With loan prices flat over the month, equity NAVs were unchanged with the median NAV at $45.

BWIC activity increased to almost $3bn in September, a 55% increase from August. The increase is unsurprising as August is typically a very slow month for secondary trading. AAAs regained the majority of BWIC volume followed by AAs and BBs.

Secondary CLO 2.0 Total Returns

Source: JPM CLOIE Index

Secondary CLO 2.0 Spreads (DM)

Source: TCW

Technical Conditions – Demand

Weekly flows turned briefly positive during September and broke the 43 consecutive weeks of outflows; however, the flows for the month remained negative. September’s outflows totaled $1.2 billion, the lightest since October 2018 and outflows since the beginning of 4Q now total $50.3 billion. AUM for the loan mutual fund base is down to $104 billion from a high of $154 billion in October 2018.

CLO primary issuance totaled $8.3bn in September, a 15% increase from August. Primary spreads were flat to slightly wider over the month. Tier 1 AAAs remained in the 133-134 dm area. New issue AAA basis is 10-12 bps with deals on the wider end of the range pricing at 145dm. AA / As were unchanged over the month in the 180-200 dm range for AAs and 250-300 dm range for single As. Of note, a few BBBs issued over the month were split into a senior BBB+ tranche (~14% ce) and a junior BBBtranche (~12% ce). On average, BBBs were issued in the 375-400 dm range, many pricing with OIDs. BBs struggled over the month with the majority pricing 15-25 bps wide of initial guidance. Tier 1 BBs priced in the low 700s dm while others priced high 700 - 800 dm. Almost all BBs were issued with an OID.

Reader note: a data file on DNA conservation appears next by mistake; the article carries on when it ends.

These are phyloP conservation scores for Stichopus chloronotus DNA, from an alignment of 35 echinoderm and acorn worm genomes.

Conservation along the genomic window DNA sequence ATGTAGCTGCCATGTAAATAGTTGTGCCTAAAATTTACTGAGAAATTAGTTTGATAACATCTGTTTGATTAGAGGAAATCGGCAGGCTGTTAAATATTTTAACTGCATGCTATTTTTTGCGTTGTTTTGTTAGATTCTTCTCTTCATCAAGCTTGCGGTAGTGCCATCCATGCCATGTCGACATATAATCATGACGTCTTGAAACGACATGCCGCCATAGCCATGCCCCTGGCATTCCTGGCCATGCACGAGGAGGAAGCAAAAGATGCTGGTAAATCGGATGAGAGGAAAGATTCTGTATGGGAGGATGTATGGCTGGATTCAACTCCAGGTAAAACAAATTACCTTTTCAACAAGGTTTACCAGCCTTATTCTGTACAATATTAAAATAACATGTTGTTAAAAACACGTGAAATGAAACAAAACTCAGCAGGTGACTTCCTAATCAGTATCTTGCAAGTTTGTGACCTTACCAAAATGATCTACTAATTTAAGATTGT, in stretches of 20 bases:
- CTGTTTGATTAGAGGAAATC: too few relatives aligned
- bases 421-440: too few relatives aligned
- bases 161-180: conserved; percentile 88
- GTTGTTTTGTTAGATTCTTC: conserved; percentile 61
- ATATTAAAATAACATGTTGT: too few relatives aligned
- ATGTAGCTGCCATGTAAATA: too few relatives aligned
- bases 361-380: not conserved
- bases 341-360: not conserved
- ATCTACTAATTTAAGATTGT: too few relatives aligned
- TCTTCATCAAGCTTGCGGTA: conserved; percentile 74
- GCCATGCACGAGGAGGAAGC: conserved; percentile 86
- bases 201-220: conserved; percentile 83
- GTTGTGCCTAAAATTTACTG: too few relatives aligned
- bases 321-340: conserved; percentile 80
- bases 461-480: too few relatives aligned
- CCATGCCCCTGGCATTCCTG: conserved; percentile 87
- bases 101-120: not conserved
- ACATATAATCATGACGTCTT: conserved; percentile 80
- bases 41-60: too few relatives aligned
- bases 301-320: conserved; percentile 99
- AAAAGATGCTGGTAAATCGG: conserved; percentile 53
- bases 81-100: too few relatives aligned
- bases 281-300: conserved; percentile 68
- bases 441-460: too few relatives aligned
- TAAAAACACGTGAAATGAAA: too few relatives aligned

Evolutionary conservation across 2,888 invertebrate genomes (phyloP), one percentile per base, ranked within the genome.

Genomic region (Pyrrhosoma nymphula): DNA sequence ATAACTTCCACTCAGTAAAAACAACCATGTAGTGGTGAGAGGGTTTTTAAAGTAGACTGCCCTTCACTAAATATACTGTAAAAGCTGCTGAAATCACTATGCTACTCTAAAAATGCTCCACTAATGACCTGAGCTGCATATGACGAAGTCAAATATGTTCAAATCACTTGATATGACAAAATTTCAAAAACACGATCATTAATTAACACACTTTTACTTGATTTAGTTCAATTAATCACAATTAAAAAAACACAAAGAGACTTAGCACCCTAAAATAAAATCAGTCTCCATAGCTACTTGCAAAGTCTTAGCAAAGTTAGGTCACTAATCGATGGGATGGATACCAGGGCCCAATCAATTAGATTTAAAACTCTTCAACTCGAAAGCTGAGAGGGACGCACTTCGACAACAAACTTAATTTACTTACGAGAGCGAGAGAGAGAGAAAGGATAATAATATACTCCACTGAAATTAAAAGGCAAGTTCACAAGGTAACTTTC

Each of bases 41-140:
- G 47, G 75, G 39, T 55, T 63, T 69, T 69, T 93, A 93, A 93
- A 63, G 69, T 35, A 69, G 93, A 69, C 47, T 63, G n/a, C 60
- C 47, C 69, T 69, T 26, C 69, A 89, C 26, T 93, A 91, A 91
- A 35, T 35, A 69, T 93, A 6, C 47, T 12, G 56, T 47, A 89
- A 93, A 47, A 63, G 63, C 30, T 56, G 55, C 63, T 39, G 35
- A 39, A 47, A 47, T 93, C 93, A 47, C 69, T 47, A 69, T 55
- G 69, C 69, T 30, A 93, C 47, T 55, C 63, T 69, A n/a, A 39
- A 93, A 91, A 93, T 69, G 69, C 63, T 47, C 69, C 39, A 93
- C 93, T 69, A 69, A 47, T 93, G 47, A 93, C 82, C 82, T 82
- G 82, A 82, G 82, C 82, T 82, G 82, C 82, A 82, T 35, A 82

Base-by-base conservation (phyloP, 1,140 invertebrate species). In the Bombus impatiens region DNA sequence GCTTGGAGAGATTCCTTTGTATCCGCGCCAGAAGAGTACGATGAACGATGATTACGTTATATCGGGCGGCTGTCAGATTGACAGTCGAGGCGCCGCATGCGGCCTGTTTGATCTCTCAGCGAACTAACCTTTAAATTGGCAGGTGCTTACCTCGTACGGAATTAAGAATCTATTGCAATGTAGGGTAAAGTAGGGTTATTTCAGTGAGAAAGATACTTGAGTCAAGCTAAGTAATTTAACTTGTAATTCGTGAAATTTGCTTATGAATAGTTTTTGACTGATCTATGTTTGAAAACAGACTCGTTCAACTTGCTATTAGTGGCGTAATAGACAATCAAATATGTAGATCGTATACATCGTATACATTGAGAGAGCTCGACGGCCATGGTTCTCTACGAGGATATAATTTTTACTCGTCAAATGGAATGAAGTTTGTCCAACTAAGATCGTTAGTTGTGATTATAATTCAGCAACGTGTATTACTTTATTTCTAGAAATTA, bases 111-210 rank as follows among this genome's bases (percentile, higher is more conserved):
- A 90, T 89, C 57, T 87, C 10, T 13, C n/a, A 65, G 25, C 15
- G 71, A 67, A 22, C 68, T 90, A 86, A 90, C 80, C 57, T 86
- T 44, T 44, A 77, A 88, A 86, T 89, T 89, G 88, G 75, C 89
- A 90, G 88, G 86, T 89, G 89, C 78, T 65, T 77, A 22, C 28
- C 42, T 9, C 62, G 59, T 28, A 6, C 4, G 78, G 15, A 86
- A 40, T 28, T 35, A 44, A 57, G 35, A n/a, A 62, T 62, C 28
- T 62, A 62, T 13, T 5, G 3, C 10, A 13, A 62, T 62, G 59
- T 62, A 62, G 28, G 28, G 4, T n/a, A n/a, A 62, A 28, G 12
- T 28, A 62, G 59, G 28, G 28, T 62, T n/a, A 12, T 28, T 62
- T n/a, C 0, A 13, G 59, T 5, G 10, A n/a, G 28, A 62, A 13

Refi activity increased slightly with five refis pricing. AAA spreads were in the 115-117 dm range. Resets declined with only one reset pricing. Five-year resets are tough to get done at the moment, especially as the appetite for seasoned mezz is low. In addition, many deals would need to be re-capitalized in a reset due to par erosion.

Also of note, no middle market CLOs priced over the month, a dramatic decrease from the $2bn of middle market deals that priced in August.

CLO cost of debt increased slightly by 1 bp to 192 bps due to wider BB spreads. Equity arb remained flat with loan spreads unchanged over the month.

CLO New Issuance

Source: TCW

New Issue BSL AAA DM – August

Source: TCW

Tier 1 New Issue Spreads (5 yr reinv)

Source: TCW

Technical Conditions – Supply

September saw a spike in refinancing activity in the loan market and while that trend had also been evident in August it was a clear departure from what has occurred in the prior seven months. A few items allowed companies to refinance their existing deals. First, there was a record setting amount of loan prepayments which left many CLO managers with cash. Second, companies (often higher rated borrowers) looked to extend maturities. Given the need for higher-quality paper in CLOs, most of these refinancings met little resistance. On a year-to-date basis, M&A and LBO activity has accounted for roughly 60% of new issues while in September, M&A and LBO activity only accounted for 39% of new issuance.